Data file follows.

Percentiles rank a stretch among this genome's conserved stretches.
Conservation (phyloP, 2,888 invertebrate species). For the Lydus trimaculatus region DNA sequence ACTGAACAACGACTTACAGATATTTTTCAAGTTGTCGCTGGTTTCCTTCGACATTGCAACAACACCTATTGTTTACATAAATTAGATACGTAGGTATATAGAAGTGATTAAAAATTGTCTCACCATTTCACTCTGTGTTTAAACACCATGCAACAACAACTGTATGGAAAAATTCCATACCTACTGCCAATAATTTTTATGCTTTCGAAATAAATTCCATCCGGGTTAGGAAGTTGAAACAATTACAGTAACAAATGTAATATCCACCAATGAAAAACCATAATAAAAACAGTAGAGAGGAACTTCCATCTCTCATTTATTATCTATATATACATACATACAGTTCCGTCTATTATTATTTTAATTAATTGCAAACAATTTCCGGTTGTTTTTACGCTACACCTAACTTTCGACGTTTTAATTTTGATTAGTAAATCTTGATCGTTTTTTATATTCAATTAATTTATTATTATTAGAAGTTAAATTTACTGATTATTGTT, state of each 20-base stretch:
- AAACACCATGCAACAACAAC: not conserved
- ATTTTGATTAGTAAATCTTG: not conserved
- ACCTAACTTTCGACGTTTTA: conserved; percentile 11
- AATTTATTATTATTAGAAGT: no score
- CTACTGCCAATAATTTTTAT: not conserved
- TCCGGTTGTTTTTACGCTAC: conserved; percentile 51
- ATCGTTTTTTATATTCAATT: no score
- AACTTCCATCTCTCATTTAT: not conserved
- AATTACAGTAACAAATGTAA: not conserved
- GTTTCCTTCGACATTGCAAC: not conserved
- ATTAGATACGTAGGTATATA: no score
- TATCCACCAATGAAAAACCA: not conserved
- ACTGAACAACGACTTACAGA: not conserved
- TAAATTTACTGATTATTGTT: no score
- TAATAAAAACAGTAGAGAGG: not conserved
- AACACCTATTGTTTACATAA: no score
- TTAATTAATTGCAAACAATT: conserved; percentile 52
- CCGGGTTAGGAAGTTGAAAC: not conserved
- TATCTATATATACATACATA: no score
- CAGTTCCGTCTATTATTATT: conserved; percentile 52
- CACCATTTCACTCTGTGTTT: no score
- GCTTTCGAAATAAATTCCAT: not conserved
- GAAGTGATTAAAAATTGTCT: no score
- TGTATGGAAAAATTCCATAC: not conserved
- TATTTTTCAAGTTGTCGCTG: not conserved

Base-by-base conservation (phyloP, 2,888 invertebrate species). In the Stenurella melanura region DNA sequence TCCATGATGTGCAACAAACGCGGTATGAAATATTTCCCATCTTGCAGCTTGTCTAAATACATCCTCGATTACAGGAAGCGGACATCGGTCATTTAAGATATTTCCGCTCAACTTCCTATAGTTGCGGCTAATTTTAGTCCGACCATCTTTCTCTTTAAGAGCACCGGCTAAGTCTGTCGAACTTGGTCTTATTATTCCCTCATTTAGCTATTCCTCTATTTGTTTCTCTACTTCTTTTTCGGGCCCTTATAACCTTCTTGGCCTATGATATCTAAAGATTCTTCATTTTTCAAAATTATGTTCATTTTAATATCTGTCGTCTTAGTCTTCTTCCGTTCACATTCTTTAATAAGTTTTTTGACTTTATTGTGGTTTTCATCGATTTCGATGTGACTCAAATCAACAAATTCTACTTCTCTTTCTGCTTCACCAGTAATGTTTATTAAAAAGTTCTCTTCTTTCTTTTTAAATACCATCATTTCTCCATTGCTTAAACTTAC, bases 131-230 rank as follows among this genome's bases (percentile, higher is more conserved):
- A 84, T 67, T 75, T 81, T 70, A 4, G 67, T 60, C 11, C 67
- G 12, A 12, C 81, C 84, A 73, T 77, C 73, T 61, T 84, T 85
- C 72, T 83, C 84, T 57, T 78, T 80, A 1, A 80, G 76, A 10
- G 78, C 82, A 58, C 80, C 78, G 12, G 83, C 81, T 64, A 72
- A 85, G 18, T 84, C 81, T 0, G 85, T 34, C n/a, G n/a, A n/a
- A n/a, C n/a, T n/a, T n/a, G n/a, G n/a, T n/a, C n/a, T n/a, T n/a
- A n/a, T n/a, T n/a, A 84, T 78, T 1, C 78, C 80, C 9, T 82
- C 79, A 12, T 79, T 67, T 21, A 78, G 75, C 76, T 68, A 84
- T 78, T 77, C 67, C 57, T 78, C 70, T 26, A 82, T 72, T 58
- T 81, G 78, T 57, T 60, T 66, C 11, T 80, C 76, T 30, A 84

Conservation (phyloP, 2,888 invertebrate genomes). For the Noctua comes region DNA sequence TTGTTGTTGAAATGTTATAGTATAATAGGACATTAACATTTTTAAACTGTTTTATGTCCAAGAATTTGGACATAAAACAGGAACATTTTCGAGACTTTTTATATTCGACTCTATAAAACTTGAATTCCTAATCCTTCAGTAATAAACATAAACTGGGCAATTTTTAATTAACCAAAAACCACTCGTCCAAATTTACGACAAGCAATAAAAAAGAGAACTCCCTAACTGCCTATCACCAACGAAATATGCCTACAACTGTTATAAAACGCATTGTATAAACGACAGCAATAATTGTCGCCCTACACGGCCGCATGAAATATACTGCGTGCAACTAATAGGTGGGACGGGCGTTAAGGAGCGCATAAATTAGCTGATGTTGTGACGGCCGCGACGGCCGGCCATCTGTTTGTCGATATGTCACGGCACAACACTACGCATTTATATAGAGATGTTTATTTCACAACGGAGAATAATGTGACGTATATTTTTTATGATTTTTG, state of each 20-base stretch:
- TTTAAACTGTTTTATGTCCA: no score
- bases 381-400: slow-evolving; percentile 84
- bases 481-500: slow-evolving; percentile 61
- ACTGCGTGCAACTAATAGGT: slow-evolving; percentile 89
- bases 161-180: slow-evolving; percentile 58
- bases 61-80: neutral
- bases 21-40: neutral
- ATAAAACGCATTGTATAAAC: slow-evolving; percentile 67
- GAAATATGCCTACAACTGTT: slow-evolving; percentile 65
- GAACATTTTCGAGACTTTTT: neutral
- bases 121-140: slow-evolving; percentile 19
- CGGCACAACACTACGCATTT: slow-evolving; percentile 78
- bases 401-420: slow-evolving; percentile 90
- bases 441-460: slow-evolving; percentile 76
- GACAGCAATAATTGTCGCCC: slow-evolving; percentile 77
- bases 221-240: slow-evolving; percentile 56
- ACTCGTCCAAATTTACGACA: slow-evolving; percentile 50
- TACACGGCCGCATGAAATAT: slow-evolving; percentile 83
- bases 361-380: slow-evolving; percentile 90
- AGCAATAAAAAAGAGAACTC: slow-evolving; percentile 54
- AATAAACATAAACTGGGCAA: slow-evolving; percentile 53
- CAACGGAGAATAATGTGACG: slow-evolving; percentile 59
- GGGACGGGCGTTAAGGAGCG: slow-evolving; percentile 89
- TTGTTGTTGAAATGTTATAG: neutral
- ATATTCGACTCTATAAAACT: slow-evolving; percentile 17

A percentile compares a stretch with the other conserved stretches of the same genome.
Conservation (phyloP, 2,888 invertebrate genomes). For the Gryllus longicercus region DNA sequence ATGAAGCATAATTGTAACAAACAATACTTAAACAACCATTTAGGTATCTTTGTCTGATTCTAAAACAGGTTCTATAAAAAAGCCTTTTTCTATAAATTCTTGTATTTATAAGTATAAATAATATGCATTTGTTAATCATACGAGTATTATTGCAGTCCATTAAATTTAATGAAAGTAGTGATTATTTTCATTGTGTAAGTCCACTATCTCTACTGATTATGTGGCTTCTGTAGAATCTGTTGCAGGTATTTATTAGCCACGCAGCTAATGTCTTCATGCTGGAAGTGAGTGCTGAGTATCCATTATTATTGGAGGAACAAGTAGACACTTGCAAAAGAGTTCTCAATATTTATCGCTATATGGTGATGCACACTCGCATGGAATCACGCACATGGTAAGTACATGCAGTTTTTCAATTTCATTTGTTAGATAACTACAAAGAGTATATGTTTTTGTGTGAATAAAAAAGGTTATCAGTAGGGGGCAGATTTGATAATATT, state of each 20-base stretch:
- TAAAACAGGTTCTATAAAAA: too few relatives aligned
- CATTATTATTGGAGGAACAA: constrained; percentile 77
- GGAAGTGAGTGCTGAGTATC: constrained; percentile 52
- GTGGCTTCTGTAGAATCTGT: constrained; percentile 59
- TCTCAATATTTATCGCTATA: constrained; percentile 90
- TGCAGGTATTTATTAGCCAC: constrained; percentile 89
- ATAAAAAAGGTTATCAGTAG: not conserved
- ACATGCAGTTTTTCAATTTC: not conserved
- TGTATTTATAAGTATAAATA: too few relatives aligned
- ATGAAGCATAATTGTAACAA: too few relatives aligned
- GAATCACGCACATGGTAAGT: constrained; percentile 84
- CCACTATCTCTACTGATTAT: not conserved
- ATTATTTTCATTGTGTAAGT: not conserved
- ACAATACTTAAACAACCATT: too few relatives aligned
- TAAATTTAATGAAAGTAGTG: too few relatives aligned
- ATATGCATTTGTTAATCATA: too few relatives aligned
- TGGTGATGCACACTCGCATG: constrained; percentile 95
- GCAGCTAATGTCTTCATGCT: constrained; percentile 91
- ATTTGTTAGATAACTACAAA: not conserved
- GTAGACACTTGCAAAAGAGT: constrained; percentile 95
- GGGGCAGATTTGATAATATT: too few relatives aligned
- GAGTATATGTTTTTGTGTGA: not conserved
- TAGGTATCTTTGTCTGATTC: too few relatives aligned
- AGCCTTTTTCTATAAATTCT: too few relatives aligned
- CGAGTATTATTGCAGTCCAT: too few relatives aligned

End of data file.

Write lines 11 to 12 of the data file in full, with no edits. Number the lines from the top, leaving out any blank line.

- AATTACAGTAACAAATGTAA: not conserved
- GTTTCCTTCGACATTGCAAC: not conserved